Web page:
We’re not third worlders yet, but the comparable treatment is beginning. I would file the “privatize our water mess” (in secret, for one dollar or with substantial subsidies) under the neoliberal banner that proclaims that no public governmental entity be allowed to do something that any private business might do, regardless of how much more costly it is to taxpayers. In fact, if the taxpayers can be made to pay more for what have traditionally been regarded as public services, then yipee-kay-yea.

    • harpie says:

      The next paragraph states:
      [quote] The RFP is for an analysis of the city’s water system, […] The analysis would give recommendations for how the system needs to be upgraded to bring it into line with best practices and address the Environmental Protection Agency’s order to take corrective measures. This particular contract wouldn’t make Flint’s public water system private on its own. […] In a statement emailed to ThinkProgress, [Mayor Karen Weaver’s] office said, “In the midst of all that’s going on surrounding the Flint Water Crisis and investigation into the matter, Mayor Weaver wants residents to know despite what some people are saying, the City is not looking to privatize operations at the water plant.” [end quote]

      • harpie says:

        The whole mess in Flint was created by people who were empowered to make critical decisions about things they had no knowledge about, and who may have had incentives to not know about.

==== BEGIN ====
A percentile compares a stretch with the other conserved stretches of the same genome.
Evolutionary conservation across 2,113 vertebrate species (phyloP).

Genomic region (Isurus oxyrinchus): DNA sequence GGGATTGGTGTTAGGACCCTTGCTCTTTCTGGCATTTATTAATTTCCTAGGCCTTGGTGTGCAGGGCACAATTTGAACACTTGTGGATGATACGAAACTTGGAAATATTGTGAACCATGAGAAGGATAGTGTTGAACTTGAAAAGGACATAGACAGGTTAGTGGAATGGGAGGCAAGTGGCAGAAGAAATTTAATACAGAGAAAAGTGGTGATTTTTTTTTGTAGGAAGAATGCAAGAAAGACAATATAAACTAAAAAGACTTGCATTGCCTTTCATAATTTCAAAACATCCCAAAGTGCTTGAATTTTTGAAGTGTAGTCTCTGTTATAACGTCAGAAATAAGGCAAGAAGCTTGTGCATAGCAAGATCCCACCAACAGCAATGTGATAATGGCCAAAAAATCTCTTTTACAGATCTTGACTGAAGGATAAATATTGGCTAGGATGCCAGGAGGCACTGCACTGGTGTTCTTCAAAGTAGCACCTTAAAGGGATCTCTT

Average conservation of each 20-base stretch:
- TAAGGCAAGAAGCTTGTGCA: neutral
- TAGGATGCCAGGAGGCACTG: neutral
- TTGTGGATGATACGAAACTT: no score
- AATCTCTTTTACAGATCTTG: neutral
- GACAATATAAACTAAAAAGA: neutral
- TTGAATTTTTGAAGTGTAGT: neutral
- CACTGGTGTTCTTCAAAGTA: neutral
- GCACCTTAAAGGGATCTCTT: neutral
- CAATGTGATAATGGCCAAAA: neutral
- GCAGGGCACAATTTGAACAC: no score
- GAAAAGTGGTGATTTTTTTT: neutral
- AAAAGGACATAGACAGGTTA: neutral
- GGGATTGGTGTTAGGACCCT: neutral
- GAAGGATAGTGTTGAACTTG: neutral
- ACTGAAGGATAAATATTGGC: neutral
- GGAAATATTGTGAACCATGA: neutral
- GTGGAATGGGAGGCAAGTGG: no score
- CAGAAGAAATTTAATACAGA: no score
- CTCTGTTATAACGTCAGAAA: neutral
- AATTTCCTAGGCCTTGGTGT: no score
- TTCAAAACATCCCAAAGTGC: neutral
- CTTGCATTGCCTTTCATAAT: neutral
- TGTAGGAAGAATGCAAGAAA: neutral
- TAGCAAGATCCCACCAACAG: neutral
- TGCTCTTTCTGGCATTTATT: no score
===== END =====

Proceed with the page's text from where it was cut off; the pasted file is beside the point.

At the risk of being shunned as a “neo-liberal”, I would just like to say I wonder who/which entity people think has the expertise and experience to evaluate the Flint water system and make recommendations for remedies to satisfy the EPA order.
        The EPA defines a “public water system” as an entity that provides “water for human consumption through pipes or other constructed conveyances to at least 15 service connections or serves an average of at least 25 people for at least 60 days a year.”
        For water quality, both municipal and private entities which run public water systems are regulated by the EPA and the State primacy agencies [MDEQ].
        In many states, water and sewer RATES are controlled by Utilities Boards, but ONLY for private companies [not municipal utilities]. If a private water company in these states needs to raise rates, they must apply to the Utilities Board and prove their case. [In Michigan, it seems, electricity and gas rates are regulated, but not water and sewer.]